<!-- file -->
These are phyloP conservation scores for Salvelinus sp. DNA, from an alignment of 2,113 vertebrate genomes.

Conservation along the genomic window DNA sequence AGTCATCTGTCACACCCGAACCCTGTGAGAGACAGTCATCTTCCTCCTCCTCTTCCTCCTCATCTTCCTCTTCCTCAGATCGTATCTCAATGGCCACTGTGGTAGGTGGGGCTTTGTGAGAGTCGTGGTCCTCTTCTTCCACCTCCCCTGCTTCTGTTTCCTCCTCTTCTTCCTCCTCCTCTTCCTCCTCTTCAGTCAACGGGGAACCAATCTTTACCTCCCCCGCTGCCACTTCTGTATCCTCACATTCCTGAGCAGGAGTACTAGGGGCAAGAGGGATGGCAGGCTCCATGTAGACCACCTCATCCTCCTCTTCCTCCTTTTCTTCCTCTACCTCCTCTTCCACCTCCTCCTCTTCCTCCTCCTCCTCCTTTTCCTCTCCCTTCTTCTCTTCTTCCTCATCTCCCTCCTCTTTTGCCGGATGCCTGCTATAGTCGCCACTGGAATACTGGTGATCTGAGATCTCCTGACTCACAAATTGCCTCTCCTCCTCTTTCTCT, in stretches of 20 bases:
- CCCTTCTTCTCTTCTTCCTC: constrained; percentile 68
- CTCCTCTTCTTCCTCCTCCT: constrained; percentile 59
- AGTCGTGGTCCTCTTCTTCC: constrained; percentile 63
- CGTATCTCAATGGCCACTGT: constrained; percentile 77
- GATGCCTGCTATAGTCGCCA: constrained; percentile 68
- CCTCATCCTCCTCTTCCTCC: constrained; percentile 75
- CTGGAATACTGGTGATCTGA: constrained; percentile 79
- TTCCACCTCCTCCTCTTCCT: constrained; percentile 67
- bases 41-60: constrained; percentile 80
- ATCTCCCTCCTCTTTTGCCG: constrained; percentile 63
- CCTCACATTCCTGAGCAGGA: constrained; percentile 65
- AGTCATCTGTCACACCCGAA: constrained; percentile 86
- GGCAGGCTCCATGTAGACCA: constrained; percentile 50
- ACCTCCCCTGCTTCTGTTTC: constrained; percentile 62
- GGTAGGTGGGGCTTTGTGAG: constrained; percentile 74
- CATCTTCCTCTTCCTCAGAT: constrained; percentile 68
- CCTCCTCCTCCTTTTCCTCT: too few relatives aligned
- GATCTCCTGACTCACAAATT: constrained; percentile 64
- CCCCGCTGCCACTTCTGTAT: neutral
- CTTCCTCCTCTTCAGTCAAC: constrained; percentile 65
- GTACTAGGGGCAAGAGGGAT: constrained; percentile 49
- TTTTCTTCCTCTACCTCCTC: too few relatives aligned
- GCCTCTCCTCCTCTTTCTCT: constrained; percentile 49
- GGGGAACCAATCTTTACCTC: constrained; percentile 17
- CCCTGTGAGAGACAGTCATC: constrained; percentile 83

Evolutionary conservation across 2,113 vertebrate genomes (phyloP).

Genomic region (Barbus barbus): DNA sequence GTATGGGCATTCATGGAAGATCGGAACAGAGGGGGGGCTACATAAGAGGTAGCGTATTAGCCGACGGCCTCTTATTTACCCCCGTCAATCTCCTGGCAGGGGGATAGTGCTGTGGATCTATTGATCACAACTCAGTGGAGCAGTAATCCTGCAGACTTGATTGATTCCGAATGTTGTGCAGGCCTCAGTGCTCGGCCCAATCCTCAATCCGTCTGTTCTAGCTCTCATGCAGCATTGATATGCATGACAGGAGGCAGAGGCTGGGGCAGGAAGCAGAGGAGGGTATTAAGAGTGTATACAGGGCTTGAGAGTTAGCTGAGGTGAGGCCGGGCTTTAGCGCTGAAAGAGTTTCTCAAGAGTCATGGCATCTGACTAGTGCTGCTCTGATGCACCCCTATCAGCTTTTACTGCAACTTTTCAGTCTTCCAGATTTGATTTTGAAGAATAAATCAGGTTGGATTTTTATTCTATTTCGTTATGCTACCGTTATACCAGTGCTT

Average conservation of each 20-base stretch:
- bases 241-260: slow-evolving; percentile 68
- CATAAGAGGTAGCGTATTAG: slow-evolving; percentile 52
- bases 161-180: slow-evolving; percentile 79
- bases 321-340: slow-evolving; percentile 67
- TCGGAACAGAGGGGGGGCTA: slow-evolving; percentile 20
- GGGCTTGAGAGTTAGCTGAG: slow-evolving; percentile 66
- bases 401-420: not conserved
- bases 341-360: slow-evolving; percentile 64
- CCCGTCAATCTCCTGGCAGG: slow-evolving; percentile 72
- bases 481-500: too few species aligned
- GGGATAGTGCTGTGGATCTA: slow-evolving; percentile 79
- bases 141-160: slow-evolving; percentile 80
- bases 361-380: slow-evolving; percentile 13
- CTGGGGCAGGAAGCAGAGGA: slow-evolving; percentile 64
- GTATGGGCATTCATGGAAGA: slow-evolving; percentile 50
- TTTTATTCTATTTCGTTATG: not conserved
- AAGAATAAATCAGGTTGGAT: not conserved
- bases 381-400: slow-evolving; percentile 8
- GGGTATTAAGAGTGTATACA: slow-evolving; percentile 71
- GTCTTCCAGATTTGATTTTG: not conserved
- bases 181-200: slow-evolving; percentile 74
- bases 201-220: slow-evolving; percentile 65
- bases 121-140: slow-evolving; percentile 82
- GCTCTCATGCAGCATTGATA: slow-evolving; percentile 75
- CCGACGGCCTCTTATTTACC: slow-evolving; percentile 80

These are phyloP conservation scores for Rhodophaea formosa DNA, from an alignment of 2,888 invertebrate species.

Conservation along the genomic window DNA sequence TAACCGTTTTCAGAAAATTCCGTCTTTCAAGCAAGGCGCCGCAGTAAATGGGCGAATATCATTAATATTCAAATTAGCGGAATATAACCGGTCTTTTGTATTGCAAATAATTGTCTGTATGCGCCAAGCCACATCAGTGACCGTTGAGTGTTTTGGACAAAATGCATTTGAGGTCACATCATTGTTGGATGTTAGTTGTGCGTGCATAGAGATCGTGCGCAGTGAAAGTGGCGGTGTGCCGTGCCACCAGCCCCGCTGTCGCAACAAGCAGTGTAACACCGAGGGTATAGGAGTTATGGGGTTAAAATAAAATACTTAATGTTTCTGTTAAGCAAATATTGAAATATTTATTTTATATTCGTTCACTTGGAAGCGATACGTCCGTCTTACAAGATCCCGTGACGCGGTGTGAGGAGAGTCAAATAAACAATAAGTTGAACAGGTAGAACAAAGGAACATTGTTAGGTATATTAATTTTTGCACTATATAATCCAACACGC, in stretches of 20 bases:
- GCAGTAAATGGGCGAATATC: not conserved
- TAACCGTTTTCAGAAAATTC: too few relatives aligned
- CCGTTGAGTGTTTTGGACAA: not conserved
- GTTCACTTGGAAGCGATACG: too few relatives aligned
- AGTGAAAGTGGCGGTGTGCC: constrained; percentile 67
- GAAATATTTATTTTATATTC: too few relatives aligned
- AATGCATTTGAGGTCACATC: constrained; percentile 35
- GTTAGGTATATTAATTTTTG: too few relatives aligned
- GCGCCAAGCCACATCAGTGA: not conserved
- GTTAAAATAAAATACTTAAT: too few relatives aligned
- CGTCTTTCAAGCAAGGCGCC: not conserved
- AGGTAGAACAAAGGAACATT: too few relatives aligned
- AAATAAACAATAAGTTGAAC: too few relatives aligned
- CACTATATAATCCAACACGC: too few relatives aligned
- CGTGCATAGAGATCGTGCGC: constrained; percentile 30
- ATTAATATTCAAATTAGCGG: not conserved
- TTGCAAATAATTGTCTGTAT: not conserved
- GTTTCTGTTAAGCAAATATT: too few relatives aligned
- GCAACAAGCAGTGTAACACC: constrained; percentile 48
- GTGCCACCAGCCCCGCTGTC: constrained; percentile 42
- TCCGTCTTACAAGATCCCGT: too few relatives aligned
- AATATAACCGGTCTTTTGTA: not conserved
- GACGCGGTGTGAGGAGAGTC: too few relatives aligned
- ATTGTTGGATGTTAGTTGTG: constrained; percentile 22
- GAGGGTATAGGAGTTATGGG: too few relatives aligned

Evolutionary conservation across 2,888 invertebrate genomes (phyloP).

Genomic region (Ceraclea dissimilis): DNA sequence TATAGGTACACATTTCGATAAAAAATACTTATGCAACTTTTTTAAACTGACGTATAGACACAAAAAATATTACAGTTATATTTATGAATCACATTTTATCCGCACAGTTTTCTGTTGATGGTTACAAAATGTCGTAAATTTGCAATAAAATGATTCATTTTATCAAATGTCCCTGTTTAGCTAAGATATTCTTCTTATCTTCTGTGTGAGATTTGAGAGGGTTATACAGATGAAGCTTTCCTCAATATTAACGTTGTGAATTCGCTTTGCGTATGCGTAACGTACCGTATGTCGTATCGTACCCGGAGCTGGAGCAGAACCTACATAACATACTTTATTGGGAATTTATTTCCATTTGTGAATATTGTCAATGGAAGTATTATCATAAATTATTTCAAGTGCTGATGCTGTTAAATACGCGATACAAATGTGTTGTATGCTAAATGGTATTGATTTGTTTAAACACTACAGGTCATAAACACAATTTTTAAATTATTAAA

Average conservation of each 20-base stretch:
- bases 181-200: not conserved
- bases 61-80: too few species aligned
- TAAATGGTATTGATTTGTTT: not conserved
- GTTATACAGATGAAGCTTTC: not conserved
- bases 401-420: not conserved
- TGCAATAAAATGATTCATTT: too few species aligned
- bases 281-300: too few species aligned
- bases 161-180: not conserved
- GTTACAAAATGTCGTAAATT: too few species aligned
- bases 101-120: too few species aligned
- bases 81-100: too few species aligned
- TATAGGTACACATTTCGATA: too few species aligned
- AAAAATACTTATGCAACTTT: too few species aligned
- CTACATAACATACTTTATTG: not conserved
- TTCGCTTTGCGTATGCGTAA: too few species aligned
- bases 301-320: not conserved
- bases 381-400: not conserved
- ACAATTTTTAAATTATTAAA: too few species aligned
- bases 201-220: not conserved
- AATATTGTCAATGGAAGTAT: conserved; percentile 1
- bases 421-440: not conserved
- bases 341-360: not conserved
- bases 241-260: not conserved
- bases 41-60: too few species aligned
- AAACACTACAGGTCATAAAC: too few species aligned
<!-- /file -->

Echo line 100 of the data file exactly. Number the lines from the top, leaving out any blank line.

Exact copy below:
- TTCGCTTTGCGTATGCGTAA: too few species aligned